Aquarius: Rules Were Made to be Broken, Astrology of Film and Television

Aquarius is the sign of Genius, the Mad Scientist, the Truth Speaker, the Rebel, the Revolutionary, the Exile, the Eccentric. When a person’s Moon (emotional needs) is in Aquarius, they’re nourished by the bizarre, the unpredictable, the unconventional, and the shocking. Symbolized as two lightning bolts, Aquarius can take the “30,000 foot view” of events so it has a tendency to view things before others can. Perceiving the Earth’s inhabitants from a vantage point analogous to outer space is why Aquarius Moons often resonate emotionally with the fringes of society.

Actor David Duchovny, best known for playing FBI agent Fox Mulder on The X-Files, is an Aquarius Moon. (Chart) With his Moon (emotions, instincts) in uber-eccentric Aquarius it was easy for him to slide into the emotional body of an uber-eccentric character like Fox Mulder:

Like Fox Mulder, most Aquarius Moons have a near total immunity to the weird. They also tend to attract a bizarrely eclectic mix of friends and can have trouble picking up on subtly romantic overtures from the opposite sex, again, just like the Fox Mulder character.

At its highest expression, Aquarius is the sign of tolerance for others, independent thinking, and radical innovation. To illustrate: Director George Lucas, the creator of Star Wars, is an Aquarius Moon. Star Wars did to the status quo in Hollywood circa 1966 what an actual UFO landing on the White House lawn would do to the status quo in Washington D.C. circa 2012. Had Lucas told people in the mid 1970s about his plans for Star Wars they likely would have thought “That sounds totally crazy.” That’s because given the primitive special effects standards of that era, his plans for the film were totally crazy. But doing the “totally crazy” is what an Aquarius Moon needs to do in order to feel normal.

Sometimes, as with Lucas’s Aquarian brainchild Star Wars, what was originally thought of as totally revolutionary later becomes the established standard by which all others are evaluated. This is why Aquarius has two planetary rulers: Uranus and Saturn. Uranus rules radical shocks while Saturn rules established structures. The young radical who later becomes an established politician is very much an Aquarian archetype.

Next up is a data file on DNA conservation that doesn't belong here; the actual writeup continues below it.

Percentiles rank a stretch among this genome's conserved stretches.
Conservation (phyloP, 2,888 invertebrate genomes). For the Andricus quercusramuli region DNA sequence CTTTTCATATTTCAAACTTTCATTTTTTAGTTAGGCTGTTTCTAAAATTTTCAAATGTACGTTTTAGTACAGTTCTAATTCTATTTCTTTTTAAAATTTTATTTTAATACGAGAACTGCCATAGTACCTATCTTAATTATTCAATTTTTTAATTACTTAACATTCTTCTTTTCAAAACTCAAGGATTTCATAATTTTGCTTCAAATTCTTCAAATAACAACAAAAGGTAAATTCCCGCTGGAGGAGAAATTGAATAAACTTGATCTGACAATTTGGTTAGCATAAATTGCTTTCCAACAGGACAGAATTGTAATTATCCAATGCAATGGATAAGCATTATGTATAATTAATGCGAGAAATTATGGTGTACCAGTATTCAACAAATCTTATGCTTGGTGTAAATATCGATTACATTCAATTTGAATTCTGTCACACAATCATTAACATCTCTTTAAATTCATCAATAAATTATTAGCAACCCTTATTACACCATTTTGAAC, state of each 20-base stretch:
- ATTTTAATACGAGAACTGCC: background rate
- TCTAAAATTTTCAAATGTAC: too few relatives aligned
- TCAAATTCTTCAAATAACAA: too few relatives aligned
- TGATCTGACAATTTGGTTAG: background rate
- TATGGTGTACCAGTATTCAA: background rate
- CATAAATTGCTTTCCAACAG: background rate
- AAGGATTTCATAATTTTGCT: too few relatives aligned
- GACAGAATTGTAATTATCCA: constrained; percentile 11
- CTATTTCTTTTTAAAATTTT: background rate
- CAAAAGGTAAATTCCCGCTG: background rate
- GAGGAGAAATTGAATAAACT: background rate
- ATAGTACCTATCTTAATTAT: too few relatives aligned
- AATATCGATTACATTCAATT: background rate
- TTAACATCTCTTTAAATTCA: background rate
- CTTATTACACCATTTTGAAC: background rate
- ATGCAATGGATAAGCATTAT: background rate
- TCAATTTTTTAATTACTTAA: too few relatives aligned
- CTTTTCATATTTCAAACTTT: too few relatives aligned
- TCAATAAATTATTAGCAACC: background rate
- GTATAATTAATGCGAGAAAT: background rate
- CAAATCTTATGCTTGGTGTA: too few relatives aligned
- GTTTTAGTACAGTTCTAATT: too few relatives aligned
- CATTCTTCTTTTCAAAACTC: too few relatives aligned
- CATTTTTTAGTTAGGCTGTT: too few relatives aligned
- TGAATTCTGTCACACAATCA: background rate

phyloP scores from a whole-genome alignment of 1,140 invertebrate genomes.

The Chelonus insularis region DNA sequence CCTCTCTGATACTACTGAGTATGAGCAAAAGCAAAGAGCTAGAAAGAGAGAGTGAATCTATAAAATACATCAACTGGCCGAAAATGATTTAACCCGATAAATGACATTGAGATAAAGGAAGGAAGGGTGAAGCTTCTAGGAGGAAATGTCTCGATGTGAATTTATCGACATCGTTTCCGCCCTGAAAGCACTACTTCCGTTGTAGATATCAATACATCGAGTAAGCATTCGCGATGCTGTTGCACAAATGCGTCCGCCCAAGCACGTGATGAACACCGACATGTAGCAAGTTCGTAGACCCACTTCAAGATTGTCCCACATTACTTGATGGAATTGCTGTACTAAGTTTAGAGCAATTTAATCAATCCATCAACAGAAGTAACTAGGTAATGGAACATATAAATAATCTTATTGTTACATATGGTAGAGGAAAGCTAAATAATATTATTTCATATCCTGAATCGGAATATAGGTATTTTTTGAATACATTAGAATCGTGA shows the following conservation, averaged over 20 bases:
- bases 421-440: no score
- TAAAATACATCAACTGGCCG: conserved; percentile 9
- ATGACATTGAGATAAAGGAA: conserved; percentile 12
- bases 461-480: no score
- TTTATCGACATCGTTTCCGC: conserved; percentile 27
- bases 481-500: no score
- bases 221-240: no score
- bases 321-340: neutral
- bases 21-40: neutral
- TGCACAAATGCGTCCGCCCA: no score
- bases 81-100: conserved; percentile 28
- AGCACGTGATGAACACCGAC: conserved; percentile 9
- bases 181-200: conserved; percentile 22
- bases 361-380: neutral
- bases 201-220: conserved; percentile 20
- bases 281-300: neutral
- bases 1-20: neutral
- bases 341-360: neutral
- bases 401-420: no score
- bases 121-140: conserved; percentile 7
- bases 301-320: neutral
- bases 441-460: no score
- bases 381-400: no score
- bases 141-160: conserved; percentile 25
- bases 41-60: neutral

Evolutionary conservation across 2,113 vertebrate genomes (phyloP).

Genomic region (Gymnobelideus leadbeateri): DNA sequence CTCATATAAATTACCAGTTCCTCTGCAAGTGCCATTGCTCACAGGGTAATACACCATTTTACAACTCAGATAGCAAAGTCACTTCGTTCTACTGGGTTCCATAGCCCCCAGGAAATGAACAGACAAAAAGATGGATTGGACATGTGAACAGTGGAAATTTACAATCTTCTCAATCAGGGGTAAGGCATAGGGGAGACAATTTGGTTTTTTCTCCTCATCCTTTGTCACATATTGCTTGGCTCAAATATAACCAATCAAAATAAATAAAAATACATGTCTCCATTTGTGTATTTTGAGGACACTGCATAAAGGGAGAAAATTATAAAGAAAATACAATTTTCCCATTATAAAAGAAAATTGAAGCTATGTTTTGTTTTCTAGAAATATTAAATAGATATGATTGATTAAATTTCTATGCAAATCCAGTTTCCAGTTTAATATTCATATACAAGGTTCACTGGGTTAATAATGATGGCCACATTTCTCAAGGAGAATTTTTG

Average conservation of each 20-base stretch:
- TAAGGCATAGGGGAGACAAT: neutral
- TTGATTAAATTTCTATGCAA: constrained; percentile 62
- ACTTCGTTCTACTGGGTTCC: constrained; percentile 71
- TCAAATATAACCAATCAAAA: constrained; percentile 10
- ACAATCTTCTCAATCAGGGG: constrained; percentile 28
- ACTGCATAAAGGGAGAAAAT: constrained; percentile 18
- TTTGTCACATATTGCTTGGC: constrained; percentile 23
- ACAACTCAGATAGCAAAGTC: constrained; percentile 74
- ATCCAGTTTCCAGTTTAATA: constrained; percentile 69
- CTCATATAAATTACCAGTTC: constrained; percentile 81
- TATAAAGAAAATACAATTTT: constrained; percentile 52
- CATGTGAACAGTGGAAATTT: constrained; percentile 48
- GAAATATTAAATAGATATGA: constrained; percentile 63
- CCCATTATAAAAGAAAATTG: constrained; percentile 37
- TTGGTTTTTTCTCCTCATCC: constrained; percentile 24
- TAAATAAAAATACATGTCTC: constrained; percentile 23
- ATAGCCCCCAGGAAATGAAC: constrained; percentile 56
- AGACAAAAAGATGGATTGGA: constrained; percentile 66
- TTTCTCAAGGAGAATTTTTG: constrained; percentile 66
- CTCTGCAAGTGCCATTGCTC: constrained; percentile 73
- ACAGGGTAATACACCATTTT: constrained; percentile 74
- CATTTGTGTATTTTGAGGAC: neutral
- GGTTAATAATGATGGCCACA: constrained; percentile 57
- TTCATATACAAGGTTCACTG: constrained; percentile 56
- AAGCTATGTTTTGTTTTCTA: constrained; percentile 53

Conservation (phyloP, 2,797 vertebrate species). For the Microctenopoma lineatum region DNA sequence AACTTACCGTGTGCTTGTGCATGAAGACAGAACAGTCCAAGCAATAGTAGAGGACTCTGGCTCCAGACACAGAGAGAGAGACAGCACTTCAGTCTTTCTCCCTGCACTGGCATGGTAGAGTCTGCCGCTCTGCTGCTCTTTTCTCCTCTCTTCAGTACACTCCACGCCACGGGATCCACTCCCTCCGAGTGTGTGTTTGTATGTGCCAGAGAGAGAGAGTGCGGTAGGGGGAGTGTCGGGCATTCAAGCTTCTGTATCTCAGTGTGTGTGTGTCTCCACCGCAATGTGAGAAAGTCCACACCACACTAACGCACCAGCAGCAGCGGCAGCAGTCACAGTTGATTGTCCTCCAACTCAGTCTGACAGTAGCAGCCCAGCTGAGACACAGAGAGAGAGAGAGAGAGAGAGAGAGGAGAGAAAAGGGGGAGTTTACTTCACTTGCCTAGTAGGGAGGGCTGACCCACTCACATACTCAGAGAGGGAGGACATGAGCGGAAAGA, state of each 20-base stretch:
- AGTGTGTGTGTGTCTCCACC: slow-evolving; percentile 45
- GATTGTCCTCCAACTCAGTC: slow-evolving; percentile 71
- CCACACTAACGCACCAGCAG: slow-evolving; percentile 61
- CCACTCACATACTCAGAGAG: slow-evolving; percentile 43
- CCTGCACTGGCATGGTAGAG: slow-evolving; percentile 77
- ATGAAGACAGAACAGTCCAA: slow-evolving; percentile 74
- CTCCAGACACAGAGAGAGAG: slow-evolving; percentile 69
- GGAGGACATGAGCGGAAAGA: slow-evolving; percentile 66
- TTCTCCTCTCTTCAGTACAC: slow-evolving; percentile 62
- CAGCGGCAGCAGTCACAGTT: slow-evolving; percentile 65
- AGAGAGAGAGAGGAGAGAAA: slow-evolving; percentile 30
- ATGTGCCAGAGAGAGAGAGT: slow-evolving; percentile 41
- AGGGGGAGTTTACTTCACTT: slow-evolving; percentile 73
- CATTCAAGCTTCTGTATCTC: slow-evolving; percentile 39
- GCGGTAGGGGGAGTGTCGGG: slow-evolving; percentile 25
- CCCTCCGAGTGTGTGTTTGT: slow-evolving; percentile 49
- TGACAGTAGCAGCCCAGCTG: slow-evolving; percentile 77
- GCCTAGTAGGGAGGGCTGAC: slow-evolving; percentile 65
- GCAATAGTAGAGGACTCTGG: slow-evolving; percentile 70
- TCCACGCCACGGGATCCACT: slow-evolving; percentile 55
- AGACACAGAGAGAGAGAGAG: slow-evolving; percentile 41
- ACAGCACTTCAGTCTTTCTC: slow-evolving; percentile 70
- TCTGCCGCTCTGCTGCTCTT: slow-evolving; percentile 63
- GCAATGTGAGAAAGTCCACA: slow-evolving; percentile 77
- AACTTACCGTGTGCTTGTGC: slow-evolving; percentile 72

Aquarius Moons can often be found working in large groups where they can feel a sense of esprit de corps. “All for one and one for all”, “Liberty and justice for all, malice towards none”, and “We all hang together or we all hang separately” are sayings probably thought of by people with Aquarius emphasized in their charts. The chart of the United States includes, not coincidentally, the presence of an Aquarius Moon. (Chart)

The Moon of the United States is in Aquarius, the sign of the revolutionary who later becomes a dictator

If you can imagine the feelings the founding fathers likely had for each other that is a good approximation of the ideal emotional state of an Aquarius Moon. They came from different colonies which in those days may as well have been different nations or even different worlds. They likely had plenty of beef with one another but they knew that the good of each of them was riding on the good of all of them. Most importantly what they were doing was incredibly innovative, absolutely shocking to the rest of the world, and involved pursuing the ultimate emotional need for an Aquarius Moon: independence.

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Copyright Matthew David Savinar 2011